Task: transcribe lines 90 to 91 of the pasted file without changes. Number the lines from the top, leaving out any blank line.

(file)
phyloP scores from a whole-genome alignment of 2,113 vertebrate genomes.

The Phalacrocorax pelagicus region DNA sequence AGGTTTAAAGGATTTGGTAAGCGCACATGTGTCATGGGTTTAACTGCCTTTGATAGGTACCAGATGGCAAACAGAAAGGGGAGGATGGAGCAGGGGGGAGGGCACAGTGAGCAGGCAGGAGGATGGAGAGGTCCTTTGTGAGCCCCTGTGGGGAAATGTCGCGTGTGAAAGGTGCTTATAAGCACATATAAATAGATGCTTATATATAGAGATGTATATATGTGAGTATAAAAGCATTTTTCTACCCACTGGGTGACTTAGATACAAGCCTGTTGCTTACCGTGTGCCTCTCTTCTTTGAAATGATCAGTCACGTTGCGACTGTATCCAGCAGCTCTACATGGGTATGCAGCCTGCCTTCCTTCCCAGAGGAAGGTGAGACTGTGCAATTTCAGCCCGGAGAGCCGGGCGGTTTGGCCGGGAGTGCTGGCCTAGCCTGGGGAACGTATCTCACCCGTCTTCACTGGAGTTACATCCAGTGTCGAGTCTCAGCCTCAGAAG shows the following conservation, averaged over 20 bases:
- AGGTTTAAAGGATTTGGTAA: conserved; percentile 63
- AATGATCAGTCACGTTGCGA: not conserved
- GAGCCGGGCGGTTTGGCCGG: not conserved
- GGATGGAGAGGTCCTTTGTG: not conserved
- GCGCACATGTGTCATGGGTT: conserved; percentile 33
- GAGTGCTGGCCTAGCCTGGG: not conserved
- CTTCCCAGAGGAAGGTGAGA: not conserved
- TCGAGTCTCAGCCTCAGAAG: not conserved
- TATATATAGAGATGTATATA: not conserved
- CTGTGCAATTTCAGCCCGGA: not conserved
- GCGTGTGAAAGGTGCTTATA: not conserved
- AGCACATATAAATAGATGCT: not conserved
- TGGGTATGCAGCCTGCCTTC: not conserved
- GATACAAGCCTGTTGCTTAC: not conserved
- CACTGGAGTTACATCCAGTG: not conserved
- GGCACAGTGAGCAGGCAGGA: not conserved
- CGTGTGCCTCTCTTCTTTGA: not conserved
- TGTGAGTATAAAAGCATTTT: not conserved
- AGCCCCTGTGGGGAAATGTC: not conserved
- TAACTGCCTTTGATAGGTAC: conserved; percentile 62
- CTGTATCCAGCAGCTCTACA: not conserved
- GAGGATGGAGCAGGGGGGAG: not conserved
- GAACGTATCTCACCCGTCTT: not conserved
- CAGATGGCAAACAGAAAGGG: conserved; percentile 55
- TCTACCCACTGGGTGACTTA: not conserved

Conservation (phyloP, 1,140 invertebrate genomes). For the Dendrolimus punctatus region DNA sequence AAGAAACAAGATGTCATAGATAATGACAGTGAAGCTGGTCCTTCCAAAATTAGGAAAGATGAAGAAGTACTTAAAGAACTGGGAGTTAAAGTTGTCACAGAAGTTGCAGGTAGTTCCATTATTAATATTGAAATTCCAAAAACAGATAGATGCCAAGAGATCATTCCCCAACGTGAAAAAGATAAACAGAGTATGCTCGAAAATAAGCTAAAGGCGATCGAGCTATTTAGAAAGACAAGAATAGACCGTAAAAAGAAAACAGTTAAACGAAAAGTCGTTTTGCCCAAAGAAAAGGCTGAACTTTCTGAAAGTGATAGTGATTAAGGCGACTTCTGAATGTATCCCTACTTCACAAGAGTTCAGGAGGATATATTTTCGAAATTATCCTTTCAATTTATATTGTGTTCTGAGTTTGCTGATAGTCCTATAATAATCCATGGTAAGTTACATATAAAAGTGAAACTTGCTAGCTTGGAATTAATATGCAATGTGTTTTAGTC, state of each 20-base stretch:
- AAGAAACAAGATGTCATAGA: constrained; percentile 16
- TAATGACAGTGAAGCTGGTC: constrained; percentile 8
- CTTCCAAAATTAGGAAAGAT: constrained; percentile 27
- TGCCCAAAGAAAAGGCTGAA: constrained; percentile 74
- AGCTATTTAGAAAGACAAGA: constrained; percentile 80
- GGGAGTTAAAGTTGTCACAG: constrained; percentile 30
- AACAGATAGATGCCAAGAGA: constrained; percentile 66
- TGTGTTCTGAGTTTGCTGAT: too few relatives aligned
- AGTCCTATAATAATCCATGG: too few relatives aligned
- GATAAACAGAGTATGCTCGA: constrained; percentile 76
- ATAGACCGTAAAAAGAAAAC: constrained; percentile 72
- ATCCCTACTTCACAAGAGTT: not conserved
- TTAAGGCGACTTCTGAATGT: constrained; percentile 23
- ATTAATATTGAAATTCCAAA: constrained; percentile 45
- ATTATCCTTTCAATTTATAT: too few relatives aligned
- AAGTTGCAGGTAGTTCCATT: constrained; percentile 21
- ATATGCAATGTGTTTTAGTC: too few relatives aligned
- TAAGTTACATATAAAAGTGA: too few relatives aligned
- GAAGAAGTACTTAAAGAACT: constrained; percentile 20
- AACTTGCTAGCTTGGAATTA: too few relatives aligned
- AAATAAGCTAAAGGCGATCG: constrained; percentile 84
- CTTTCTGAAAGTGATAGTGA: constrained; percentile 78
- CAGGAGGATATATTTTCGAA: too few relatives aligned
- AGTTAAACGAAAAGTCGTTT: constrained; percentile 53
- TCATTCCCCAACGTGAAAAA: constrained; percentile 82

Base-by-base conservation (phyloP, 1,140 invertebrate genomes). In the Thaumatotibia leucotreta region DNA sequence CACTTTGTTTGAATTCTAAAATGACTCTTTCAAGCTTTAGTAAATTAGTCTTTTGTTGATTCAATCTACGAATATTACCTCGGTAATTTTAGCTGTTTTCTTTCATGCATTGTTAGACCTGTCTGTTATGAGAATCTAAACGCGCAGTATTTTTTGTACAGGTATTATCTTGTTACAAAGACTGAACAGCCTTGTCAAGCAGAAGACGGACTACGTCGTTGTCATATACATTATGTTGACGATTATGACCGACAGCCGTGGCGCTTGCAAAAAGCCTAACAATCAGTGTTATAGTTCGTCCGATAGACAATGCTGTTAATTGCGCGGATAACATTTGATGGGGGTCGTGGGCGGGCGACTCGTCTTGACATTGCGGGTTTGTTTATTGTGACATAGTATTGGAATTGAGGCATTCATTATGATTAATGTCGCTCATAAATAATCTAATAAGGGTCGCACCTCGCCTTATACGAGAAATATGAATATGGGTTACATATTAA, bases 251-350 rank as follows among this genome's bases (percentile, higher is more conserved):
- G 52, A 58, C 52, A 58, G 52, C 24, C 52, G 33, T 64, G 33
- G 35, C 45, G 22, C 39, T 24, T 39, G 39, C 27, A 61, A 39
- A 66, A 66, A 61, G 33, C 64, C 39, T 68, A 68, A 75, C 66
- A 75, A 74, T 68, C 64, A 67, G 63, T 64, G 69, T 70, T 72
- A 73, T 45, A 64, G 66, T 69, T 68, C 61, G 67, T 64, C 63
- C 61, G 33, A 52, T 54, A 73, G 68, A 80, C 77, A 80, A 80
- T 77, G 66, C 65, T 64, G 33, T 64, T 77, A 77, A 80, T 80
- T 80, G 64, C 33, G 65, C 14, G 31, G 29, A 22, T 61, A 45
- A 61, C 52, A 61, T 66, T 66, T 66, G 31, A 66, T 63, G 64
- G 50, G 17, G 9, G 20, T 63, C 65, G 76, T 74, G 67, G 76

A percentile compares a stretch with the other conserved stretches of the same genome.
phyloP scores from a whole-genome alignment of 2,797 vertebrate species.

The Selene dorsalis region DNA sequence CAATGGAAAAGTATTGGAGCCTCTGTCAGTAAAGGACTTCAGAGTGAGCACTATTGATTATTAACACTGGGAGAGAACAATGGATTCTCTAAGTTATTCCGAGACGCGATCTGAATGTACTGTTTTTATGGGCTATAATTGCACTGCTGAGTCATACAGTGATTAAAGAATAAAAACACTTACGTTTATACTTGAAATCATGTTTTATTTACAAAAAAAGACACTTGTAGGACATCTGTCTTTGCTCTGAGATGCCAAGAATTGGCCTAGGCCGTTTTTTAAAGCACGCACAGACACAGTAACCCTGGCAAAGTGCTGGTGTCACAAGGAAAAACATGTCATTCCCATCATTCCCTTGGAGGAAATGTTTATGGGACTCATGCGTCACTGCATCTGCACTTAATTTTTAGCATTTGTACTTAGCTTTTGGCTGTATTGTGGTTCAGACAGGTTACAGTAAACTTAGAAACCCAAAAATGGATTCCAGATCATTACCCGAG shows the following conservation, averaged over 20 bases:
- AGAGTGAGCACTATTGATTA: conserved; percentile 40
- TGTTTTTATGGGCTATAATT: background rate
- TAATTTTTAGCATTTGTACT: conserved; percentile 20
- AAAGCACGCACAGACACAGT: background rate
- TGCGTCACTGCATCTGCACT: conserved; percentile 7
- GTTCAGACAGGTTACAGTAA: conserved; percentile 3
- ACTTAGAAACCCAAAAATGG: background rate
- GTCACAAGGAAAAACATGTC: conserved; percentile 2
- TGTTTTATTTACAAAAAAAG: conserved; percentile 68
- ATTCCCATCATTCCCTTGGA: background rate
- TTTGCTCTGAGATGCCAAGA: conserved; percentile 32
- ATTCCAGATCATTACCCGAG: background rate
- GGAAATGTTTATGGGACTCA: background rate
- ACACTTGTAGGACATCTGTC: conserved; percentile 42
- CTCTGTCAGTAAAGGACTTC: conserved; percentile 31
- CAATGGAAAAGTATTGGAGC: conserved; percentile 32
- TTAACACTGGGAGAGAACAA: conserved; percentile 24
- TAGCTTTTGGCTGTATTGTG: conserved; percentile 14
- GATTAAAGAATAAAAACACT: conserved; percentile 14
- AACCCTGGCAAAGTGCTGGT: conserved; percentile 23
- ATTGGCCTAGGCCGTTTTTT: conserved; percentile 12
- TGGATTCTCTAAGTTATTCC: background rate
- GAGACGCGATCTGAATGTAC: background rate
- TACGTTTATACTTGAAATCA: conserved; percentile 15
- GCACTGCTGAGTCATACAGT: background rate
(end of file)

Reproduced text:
- GAGACGCGATCTGAATGTAC: background rate
- TACGTTTATACTTGAAATCA: conserved; percentile 15